Economic Development

Ohio Oil and Gas Industry Rebounds, Needs Workers

YOUNGSTOWN, Ohio – The oil and gas industry across the state of Ohio is on the rebound and is searching for workers to staff positions representatives say will be in demand for the future.

Pipeline construction workers, rig operators, welders and thousands of assorted jobs connected with oil and gas processing and end use are among the areas where industry specialists see the most opportunity for employment, industry specialists add.

“We’re coming out of a downturn, which is really exciting and starting to see some reinvestment,” Mike Chadsey, director of public relations for the Ohio Oil and Gas Association, told about 25 guests during a question-and-answer session with representatives of organized labor, faith-based groups and educators.

The event was held at the International Brotherhood of Teamsters Local 322 in Youngstown and organized by Strategic Resources Consulting.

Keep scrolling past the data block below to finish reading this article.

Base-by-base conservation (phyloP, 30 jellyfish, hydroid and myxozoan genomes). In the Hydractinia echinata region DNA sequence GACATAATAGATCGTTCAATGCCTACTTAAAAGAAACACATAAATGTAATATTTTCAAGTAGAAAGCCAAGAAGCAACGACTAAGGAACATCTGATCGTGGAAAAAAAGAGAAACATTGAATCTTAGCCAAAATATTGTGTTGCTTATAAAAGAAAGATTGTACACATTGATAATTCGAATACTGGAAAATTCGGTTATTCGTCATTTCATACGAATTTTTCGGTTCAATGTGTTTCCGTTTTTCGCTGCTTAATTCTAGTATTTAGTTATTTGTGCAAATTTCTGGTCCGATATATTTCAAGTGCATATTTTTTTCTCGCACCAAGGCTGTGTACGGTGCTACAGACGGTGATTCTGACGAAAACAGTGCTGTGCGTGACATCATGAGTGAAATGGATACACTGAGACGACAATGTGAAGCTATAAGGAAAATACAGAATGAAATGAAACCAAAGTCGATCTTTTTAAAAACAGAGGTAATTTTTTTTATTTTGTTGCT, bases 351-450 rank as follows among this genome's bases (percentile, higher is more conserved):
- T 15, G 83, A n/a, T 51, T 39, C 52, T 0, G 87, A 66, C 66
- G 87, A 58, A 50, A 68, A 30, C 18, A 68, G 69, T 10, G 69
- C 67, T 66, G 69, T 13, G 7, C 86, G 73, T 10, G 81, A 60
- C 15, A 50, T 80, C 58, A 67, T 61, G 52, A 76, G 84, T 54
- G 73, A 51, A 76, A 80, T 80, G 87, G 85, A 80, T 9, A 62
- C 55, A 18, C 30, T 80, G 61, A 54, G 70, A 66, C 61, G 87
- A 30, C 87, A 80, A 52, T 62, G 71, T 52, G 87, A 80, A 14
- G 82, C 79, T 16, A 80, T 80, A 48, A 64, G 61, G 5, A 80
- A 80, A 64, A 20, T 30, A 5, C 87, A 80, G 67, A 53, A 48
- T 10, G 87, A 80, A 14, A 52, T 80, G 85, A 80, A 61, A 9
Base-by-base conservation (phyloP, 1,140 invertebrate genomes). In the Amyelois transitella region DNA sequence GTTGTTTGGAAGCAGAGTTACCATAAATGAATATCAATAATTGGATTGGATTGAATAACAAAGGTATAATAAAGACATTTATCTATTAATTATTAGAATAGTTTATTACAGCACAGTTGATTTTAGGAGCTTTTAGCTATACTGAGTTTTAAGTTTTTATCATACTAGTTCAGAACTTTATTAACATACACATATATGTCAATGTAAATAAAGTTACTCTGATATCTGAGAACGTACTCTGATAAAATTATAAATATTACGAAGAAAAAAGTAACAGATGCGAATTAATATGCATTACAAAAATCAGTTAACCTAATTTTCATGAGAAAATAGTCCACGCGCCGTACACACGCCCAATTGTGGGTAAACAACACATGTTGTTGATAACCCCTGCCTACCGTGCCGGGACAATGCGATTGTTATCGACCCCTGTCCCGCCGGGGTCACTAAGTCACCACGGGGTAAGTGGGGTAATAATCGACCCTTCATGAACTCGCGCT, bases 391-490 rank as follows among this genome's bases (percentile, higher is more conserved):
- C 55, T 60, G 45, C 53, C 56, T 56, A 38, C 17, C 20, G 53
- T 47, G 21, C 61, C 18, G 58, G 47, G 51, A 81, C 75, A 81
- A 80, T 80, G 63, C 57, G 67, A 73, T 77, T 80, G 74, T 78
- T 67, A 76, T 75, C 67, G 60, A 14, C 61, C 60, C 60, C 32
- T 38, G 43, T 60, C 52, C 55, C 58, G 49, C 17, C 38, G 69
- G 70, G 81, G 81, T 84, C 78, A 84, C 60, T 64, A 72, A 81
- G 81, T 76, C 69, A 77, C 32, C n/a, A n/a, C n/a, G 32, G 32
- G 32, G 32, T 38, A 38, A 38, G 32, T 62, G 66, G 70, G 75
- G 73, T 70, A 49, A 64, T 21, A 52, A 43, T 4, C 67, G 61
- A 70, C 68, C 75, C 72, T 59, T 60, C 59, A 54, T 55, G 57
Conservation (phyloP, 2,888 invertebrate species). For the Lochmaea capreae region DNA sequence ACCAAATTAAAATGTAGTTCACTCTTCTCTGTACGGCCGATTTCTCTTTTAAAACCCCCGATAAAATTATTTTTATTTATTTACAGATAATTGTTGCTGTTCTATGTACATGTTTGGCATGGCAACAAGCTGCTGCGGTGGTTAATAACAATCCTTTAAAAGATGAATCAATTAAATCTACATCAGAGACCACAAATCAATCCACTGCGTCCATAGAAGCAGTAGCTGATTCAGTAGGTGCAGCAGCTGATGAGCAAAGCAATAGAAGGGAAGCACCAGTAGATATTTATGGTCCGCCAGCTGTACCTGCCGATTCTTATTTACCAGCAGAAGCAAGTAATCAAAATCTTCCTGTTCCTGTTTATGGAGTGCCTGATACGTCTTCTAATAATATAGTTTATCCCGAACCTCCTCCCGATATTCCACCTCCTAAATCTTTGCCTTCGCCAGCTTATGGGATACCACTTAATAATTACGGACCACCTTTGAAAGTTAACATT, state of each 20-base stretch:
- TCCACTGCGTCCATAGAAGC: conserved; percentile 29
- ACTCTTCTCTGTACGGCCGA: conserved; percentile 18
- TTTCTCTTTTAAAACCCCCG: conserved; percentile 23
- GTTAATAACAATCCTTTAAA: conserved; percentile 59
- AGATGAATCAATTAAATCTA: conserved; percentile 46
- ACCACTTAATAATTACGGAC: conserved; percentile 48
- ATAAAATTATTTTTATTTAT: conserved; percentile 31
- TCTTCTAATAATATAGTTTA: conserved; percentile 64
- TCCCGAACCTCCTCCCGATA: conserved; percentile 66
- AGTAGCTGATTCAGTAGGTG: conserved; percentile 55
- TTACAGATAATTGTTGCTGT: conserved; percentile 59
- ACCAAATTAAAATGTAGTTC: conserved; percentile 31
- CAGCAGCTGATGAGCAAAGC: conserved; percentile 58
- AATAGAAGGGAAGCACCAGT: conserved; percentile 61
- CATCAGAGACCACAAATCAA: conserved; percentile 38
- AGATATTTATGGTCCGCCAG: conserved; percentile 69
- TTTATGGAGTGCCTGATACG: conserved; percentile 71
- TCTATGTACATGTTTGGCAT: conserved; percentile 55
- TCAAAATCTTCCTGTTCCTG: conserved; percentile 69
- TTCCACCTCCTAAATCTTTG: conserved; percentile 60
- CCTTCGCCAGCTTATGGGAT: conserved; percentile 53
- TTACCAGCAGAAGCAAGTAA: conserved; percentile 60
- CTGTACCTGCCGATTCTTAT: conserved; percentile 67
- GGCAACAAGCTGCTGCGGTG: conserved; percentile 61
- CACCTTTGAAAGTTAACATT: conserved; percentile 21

Critical job shortages at the moment are evident in transportation, Chadsey said, since the industry depends heavily on moving materials during the construction phase of well pads, for example.

“Well pads require 500 to 600 trips, hauling in equipment, water, sand, then hauling it back out again,” he said.

Chadsey told the group that should a prospective worker earn their commercial driver license, or CDL, then a job is waiting for them. “If you were to come up to one of our companies and say ‘I’m drug free and have a CDL,’ I could guarantee you would be walking out with a job,” he said.

Other positions such as industrial engineers, petroleum engineers and diesel mechanics are also in high demand at the moment as energy programs accelerate their drilling programs, Chadsey said.